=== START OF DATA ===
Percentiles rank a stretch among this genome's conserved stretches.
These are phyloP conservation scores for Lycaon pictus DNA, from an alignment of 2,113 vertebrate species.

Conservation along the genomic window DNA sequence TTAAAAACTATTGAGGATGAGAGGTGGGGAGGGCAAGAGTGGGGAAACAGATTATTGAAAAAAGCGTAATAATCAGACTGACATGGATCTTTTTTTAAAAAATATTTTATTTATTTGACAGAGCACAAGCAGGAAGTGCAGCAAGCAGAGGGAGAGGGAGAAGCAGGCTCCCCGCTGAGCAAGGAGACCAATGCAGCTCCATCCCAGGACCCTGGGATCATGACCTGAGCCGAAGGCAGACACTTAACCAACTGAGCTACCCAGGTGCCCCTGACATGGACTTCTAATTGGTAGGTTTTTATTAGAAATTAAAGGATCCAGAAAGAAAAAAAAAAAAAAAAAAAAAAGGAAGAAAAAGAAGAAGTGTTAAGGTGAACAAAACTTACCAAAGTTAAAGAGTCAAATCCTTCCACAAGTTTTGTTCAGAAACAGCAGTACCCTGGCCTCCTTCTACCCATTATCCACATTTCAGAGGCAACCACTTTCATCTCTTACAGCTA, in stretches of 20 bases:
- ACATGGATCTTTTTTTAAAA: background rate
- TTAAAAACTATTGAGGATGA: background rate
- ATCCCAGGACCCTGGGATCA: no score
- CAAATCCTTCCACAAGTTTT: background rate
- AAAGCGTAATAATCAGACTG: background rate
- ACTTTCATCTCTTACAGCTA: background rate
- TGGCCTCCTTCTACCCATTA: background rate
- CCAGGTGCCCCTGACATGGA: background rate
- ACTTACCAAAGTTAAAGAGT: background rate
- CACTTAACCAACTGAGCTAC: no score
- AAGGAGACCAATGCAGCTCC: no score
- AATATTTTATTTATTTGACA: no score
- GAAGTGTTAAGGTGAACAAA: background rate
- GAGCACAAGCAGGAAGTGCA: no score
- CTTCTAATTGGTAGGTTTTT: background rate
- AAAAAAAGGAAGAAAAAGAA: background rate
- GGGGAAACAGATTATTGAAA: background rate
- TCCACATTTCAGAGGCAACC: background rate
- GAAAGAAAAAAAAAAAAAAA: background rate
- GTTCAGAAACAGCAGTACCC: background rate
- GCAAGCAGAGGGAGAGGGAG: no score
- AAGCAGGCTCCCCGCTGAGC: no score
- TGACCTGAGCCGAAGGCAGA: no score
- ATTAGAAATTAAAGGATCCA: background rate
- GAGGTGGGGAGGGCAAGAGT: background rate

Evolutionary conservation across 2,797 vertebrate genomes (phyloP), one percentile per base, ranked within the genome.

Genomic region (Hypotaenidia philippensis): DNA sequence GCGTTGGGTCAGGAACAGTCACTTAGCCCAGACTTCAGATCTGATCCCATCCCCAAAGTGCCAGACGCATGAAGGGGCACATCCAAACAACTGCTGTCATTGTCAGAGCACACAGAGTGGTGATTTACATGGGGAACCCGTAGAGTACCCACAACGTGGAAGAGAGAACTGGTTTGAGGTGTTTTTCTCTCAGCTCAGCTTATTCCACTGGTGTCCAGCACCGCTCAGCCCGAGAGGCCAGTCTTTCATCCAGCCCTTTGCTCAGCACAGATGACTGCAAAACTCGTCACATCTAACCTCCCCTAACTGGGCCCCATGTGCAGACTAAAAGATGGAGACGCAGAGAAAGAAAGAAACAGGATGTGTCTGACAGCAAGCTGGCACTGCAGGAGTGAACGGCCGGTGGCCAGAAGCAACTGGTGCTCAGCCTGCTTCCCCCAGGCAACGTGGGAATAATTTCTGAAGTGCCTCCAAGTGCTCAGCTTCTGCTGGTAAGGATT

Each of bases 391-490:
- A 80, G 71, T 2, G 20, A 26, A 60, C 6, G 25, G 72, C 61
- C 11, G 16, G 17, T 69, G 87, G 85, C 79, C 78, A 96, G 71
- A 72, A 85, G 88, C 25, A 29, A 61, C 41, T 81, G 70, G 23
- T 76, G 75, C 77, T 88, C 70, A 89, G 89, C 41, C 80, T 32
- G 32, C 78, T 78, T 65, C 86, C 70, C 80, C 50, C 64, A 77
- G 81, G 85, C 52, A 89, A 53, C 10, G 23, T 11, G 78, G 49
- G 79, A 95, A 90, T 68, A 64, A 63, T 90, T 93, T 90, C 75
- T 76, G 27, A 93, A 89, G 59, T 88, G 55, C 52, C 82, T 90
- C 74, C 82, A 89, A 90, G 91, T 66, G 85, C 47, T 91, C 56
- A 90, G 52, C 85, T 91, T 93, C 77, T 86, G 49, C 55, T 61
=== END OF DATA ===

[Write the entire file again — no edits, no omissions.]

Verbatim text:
Percentiles rank a stretch among this genome's conserved stretches.
These are phyloP conservation scores for Lycaon pictus DNA, from an alignment of 2,113 vertebrate species.

Conservation along the genomic window DNA sequence TTAAAAACTATTGAGGATGAGAGGTGGGGAGGGCAAGAGTGGGGAAACAGATTATTGAAAAAAGCGTAATAATCAGACTGACATGGATCTTTTTTTAAAAAATATTTTATTTATTTGACAGAGCACAAGCAGGAAGTGCAGCAAGCAGAGGGAGAGGGAGAAGCAGGCTCCCCGCTGAGCAAGGAGACCAATGCAGCTCCATCCCAGGACCCTGGGATCATGACCTGAGCCGAAGGCAGACACTTAACCAACTGAGCTACCCAGGTGCCCCTGACATGGACTTCTAATTGGTAGGTTTTTATTAGAAATTAAAGGATCCAGAAAGAAAAAAAAAAAAAAAAAAAAAAGGAAGAAAAAGAAGAAGTGTTAAGGTGAACAAAACTTACCAAAGTTAAAGAGTCAAATCCTTCCACAAGTTTTGTTCAGAAACAGCAGTACCCTGGCCTCCTTCTACCCATTATCCACATTTCAGAGGCAACCACTTTCATCTCTTACAGCTA, in stretches of 20 bases:
- ACATGGATCTTTTTTTAAAA: background rate
- TTAAAAACTATTGAGGATGA: background rate
- ATCCCAGGACCCTGGGATCA: no score
- CAAATCCTTCCACAAGTTTT: background rate
- AAAGCGTAATAATCAGACTG: background rate
- ACTTTCATCTCTTACAGCTA: background rate
- TGGCCTCCTTCTACCCATTA: background rate
- CCAGGTGCCCCTGACATGGA: background rate
- ACTTACCAAAGTTAAAGAGT: background rate
- CACTTAACCAACTGAGCTAC: no score
- AAGGAGACCAATGCAGCTCC: no score
- AATATTTTATTTATTTGACA: no score
- GAAGTGTTAAGGTGAACAAA: background rate
- GAGCACAAGCAGGAAGTGCA: no score
- CTTCTAATTGGTAGGTTTTT: background rate
- AAAAAAAGGAAGAAAAAGAA: background rate
- GGGGAAACAGATTATTGAAA: background rate
- TCCACATTTCAGAGGCAACC: background rate
- GAAAGAAAAAAAAAAAAAAA: background rate
- GTTCAGAAACAGCAGTACCC: background rate
- GCAAGCAGAGGGAGAGGGAG: no score
- AAGCAGGCTCCCCGCTGAGC: no score
- TGACCTGAGCCGAAGGCAGA: no score
- ATTAGAAATTAAAGGATCCA: background rate
- GAGGTGGGGAGGGCAAGAGT: background rate

Evolutionary conservation across 2,797 vertebrate genomes (phyloP), one percentile per base, ranked within the genome.

Genomic region (Hypotaenidia philippensis): DNA sequence GCGTTGGGTCAGGAACAGTCACTTAGCCCAGACTTCAGATCTGATCCCATCCCCAAAGTGCCAGACGCATGAAGGGGCACATCCAAACAACTGCTGTCATTGTCAGAGCACACAGAGTGGTGATTTACATGGGGAACCCGTAGAGTACCCACAACGTGGAAGAGAGAACTGGTTTGAGGTGTTTTTCTCTCAGCTCAGCTTATTCCACTGGTGTCCAGCACCGCTCAGCCCGAGAGGCCAGTCTTTCATCCAGCCCTTTGCTCAGCACAGATGACTGCAAAACTCGTCACATCTAACCTCCCCTAACTGGGCCCCATGTGCAGACTAAAAGATGGAGACGCAGAGAAAGAAAGAAACAGGATGTGTCTGACAGCAAGCTGGCACTGCAGGAGTGAACGGCCGGTGGCCAGAAGCAACTGGTGCTCAGCCTGCTTCCCCCAGGCAACGTGGGAATAATTTCTGAAGTGCCTCCAAGTGCTCAGCTTCTGCTGGTAAGGATT

Each of bases 391-490:
- A 80, G 71, T 2, G 20, A 26, A 60, C 6, G 25, G 72, C 61
- C 11, G 16, G 17, T 69, G 87, G 85, C 79, C 78, A 96, G 71
- A 72, A 85, G 88, C 25, A 29, A 61, C 41, T 81, G 70, G 23
- T 76, G 75, C 77, T 88, C 70, A 89, G 89, C 41, C 80, T 32
- G 32, C 78, T 78, T 65, C 86, C 70, C 80, C 50, C 64, A 77
- G 81, G 85, C 52, A 89, A 53, C 10, G 23, T 11, G 78, G 49
- G 79, A 95, A 90, T 68, A 64, A 63, T 90, T 93, T 90, C 75
- T 76, G 27, A 93, A 89, G 59, T 88, G 55, C 52, C 82, T 90
- C 74, C 82, A 89, A 90, G 91, T 66, G 85, C 47, T 91, C 56
- A 90, G 52, C 85, T 91, T 93, C 77, T 86, G 49, C 55, T 61